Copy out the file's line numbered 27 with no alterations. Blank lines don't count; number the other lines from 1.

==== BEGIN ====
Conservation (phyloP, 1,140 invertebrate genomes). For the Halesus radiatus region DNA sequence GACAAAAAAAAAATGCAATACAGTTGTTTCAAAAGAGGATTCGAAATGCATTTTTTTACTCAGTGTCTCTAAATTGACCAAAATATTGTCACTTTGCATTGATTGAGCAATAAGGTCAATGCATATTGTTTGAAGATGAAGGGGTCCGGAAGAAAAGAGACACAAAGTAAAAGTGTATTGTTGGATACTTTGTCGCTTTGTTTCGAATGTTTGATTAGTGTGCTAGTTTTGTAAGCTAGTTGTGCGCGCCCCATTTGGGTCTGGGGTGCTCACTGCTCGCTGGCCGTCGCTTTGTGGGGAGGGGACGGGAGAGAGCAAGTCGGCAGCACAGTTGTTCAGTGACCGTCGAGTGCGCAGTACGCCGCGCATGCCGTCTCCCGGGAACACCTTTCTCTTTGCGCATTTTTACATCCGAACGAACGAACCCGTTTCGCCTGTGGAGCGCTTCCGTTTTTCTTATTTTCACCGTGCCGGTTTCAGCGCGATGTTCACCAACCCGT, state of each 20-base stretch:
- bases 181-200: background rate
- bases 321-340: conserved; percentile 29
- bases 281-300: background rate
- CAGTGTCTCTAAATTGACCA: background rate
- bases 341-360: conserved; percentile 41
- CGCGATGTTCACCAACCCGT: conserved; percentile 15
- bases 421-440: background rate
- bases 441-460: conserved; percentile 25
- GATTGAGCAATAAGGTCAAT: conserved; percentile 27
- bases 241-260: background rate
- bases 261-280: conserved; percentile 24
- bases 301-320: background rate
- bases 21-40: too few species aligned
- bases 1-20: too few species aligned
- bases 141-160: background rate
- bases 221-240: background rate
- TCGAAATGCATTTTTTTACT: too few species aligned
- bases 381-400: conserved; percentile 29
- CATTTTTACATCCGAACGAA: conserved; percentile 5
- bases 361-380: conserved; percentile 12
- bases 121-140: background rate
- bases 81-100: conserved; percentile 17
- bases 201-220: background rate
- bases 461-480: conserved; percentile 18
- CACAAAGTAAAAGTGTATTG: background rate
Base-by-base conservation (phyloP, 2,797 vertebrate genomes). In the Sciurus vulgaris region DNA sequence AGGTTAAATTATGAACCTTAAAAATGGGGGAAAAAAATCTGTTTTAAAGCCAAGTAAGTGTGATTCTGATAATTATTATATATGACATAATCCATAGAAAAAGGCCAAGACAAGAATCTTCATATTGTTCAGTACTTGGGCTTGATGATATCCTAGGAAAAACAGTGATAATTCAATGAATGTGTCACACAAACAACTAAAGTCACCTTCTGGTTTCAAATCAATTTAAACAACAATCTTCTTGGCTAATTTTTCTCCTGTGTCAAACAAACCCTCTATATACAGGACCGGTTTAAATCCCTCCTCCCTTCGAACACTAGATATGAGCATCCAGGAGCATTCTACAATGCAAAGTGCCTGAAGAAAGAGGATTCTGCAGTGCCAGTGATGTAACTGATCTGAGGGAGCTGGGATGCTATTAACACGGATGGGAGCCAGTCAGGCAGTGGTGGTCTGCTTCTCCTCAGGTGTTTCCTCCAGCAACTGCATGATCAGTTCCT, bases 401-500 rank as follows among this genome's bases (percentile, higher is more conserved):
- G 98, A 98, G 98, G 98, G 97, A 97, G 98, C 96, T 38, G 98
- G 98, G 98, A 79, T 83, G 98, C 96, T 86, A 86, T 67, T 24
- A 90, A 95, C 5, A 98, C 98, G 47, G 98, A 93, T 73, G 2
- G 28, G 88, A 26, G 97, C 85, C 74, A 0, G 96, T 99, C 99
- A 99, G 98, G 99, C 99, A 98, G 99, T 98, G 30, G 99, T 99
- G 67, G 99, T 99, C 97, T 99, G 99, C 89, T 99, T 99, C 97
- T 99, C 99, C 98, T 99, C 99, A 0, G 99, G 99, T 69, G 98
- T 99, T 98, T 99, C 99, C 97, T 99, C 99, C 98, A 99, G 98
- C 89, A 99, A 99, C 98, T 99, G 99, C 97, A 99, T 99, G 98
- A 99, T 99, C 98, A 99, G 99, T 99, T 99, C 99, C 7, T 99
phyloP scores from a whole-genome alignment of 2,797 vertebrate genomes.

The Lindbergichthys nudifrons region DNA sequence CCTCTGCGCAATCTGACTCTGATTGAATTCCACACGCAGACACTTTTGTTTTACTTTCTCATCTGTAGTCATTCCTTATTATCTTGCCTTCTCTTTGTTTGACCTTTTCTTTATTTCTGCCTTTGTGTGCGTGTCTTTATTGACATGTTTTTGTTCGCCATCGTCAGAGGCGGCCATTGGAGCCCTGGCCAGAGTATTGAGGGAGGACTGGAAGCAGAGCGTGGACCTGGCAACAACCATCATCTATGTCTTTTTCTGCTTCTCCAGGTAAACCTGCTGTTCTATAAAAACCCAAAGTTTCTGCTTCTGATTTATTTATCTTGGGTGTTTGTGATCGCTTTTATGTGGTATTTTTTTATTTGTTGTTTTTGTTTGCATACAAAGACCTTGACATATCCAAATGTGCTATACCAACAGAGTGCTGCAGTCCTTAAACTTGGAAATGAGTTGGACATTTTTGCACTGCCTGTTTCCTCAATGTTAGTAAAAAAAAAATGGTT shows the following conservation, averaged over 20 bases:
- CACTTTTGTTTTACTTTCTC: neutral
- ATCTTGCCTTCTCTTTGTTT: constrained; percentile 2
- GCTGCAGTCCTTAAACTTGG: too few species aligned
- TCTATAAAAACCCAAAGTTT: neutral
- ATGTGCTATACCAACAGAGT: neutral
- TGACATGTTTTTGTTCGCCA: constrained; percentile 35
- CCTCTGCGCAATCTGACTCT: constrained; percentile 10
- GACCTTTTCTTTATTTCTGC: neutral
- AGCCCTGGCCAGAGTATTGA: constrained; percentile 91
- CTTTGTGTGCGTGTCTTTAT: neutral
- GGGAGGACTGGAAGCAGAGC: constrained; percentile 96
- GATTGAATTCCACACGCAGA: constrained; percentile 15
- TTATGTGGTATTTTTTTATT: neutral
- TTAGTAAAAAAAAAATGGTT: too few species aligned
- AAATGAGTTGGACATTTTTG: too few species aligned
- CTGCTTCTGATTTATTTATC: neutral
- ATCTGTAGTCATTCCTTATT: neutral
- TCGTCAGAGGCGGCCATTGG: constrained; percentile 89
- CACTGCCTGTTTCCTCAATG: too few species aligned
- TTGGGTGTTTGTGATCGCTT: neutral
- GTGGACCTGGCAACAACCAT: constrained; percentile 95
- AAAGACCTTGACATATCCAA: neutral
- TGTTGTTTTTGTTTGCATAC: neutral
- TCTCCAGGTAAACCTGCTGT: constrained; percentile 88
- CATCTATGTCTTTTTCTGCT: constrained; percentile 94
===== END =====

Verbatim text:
Base-by-base conservation (phyloP, 2,797 vertebrate genomes). In the Sciurus vulgaris region DNA sequence AGGTTAAATTATGAACCTTAAAAATGGGGGAAAAAAATCTGTTTTAAAGCCAAGTAAGTGTGATTCTGATAATTATTATATATGACATAATCCATAGAAAAAGGCCAAGACAAGAATCTTCATATTGTTCAGTACTTGGGCTTGATGATATCCTAGGAAAAACAGTGATAATTCAATGAATGTGTCACACAAACAACTAAAGTCACCTTCTGGTTTCAAATCAATTTAAACAACAATCTTCTTGGCTAATTTTTCTCCTGTGTCAAACAAACCCTCTATATACAGGACCGGTTTAAATCCCTCCTCCCTTCGAACACTAGATATGAGCATCCAGGAGCATTCTACAATGCAAAGTGCCTGAAGAAAGAGGATTCTGCAGTGCCAGTGATGTAACTGATCTGAGGGAGCTGGGATGCTATTAACACGGATGGGAGCCAGTCAGGCAGTGGTGGTCTGCTTCTCCTCAGGTGTTTCCTCCAGCAACTGCATGATCAGTTCCT, bases 401-500 rank as follows among this genome's bases (percentile, higher is more conserved):